Zoo Manager Wins Appeal
Despite government efforts to oust the administrator of the country’s main zoo, slinging accusations of poor conditions for the animals, a high court has ruled the administrator will stay – for now.
The Supreme Court’s Civil and Administrative Law Branch (Sala I) has ruled to annul an arbitration court’s decision that a contract between the Environment Ministry (MINAE) and the private Foundation for Zoos (FUNDAZOO) was properly ended. The arbitration court’s decision in January 2005 meant FUNDAZOO would not be able to continue operating the Simón Bolívar Zoo in central San José or the Conservation Center of Santa Ana, west of the capital (TT, Jan. 28).
However, FUNDAZOO appealed the decision to the Sala I, claiming that MINAE’s representative during arbitration didn’t comply with legal requirements (TT,March 17).
The Sala I’s ruling to annul the arbitration means FUNDAZOO can stay, for now. The court ruled that one of the three arbiters in the case did not have the five years experience required by law to participate. Each party assigned an arbiter and agreed to a third. The one assigned by MINAE was the one without the necessary experience.
“From what I understand, the annulment is based on a formality, not something in depth,” Environment Minister Carlos Manuel Rodríguez told The Tico Times. “Whether that means we will can return to arbitration again, I don’t know.”
MINAE is in the process of studying the decision. Rodríguez said if the contract dispute does continue, arbitration is much preferred to taking the disagreement through the regular court system, which he called “very slow.”
While MINAE has issued various reports criticizing FUNDAZOO’s management of the zoo, the contract dispute is not based on zoo conditions. Rather, the parties disagree on an interpretation of a clause in the contract and whether MINAE ended the contract in time in 2003 before it was automatically renewed for another 10 years.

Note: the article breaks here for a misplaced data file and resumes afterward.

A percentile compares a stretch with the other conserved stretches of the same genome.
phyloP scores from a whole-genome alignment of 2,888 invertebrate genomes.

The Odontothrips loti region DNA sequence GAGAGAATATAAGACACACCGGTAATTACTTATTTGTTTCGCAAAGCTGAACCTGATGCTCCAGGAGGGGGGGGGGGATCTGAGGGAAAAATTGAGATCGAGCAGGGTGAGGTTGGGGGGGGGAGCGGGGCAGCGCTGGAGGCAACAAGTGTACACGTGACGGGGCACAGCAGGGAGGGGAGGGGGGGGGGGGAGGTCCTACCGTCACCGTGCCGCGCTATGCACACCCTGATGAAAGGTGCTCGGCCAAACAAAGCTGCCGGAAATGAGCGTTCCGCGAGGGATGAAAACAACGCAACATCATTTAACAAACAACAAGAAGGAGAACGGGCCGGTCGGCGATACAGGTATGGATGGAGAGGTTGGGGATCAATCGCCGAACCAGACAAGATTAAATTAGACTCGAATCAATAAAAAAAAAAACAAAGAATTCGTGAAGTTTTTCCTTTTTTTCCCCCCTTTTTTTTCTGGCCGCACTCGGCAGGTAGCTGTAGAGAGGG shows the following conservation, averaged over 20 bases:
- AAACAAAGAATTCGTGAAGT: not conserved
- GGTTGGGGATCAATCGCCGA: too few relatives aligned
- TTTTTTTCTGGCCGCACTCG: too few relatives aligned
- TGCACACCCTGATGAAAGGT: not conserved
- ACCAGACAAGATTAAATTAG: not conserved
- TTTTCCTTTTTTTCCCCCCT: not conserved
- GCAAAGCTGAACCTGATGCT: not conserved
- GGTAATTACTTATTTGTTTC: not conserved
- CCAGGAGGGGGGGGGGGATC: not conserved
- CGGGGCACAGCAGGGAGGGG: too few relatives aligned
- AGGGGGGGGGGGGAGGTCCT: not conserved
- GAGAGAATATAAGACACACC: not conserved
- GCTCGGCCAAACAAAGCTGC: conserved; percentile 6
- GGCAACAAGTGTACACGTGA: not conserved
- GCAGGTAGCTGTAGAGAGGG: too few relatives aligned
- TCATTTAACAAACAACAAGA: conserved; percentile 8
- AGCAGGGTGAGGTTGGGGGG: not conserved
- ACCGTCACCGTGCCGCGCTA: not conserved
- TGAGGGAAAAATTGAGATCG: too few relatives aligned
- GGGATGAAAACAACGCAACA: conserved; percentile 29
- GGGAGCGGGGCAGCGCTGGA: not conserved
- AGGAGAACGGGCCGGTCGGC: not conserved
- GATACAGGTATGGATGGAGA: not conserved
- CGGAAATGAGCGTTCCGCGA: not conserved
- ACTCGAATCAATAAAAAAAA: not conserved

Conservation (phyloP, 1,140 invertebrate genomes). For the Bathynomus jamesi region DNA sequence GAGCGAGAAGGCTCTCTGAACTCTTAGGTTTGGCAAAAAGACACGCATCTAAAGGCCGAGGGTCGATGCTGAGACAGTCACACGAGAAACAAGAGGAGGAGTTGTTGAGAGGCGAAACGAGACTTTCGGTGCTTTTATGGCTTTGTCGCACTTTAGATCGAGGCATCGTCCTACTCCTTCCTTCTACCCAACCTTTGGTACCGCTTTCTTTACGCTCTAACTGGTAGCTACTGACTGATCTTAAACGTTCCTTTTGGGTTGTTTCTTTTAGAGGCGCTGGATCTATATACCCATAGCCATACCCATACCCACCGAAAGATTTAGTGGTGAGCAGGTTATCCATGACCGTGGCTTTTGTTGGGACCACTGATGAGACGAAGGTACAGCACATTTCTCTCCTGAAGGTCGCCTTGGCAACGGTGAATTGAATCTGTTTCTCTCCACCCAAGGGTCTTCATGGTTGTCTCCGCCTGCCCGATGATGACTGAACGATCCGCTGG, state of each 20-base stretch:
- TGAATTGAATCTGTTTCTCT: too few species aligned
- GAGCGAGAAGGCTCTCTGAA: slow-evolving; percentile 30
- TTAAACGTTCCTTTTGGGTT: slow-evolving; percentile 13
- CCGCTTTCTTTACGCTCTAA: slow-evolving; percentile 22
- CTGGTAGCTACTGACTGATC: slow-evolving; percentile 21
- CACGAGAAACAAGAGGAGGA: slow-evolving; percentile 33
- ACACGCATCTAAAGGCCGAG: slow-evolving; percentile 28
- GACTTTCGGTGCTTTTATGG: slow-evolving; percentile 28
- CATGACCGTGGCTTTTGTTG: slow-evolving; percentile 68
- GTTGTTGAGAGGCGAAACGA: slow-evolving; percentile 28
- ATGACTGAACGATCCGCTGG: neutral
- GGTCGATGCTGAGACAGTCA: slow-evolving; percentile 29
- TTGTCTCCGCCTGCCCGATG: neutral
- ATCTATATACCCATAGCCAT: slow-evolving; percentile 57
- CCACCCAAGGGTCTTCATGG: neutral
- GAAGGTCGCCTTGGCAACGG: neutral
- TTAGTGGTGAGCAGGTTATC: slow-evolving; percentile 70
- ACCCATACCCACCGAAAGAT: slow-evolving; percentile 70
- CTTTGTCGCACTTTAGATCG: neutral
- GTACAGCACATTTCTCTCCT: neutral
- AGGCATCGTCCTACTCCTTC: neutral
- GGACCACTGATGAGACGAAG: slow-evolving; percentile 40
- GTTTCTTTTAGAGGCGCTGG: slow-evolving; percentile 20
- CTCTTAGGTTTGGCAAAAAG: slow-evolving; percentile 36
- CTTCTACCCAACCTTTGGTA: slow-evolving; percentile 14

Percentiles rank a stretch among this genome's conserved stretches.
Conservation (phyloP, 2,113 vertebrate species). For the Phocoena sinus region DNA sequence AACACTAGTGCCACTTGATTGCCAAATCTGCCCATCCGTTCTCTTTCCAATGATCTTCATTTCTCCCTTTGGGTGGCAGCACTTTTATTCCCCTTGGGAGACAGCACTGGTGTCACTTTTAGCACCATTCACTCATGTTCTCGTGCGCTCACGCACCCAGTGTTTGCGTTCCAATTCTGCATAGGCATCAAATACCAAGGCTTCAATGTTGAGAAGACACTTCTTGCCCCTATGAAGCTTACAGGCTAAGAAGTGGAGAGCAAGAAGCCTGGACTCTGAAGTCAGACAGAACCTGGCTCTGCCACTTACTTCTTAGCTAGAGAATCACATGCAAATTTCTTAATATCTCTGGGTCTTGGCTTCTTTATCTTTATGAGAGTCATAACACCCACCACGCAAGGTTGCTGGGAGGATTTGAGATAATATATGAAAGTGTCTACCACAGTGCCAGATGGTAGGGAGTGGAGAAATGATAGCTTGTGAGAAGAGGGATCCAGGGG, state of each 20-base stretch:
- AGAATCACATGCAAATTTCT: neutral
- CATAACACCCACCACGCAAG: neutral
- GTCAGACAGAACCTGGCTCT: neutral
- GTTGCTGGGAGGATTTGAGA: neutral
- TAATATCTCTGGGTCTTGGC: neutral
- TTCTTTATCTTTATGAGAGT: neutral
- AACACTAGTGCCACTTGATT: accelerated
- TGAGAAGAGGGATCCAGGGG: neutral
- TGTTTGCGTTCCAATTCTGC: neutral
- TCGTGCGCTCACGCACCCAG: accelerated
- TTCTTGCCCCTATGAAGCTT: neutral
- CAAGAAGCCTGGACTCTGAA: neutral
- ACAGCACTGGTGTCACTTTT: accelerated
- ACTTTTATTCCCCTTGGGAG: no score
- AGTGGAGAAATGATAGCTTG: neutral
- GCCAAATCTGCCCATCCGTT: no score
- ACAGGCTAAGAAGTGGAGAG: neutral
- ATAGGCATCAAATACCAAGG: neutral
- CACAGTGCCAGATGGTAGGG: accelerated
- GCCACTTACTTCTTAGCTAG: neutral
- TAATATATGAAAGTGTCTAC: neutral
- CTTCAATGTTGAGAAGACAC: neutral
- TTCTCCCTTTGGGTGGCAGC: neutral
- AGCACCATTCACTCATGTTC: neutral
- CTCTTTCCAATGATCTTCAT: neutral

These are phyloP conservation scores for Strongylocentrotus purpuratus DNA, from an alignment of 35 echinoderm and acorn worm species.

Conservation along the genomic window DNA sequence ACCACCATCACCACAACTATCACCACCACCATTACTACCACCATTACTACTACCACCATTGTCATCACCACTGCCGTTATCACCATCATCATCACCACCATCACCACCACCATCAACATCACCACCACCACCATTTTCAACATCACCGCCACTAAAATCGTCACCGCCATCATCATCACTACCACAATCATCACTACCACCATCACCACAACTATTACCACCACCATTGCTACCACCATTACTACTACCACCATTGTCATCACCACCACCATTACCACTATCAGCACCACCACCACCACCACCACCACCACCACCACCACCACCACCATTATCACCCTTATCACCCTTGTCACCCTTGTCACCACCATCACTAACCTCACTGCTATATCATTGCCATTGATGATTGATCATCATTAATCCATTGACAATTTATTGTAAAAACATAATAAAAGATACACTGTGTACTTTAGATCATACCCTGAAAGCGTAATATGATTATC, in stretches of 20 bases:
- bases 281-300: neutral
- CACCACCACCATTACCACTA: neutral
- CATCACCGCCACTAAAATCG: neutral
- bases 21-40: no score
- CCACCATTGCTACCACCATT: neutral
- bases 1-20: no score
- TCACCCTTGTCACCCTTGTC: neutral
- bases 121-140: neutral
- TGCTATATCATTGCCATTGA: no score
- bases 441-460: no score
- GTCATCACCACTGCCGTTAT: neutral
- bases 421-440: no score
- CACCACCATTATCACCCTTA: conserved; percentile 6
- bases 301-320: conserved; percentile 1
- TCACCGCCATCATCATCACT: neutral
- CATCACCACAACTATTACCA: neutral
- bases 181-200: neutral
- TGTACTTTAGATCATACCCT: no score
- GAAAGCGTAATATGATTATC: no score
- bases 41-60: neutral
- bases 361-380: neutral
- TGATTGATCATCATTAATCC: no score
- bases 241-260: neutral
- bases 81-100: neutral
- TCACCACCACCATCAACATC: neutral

Approximately 40 protesters gathered last month outside Simón Bolívar zoo and for three hours tried to discourage visitors from entering. The protestors claimed the FUNDAZOO has created “disastrous” conditions for zoo animals (TT,March 31).
FUNDAZOO told The Tico Times it is beginning legal action against people who have injured or slandered FUNDAZOO. No further details were given.
You may be interested
Honduran opposition protesters take to the streetsNoe Leiva / AFP - December 15, 2017
Supporters of the leftist opposition in Honduras blocked streets in various cities around that country on Friday, despite political repression,…
Of snow, kindness and Northern Lights: a Costa Rican in Manitoba, CanadaGustavo Díaz Cruz - December 14, 2017
My mom named me Gustavo Adolfo. I was born in Puntarenas, next to the sea, but my home was in…
Response to disaster: aid successes, struggles in post-Maria Puerto RicoJohn McPhaul - December 13, 2017
As Costa Rica joins many other nations in looking back upon the horrendous 2017 hurricane season, longtime Tico Times contributor…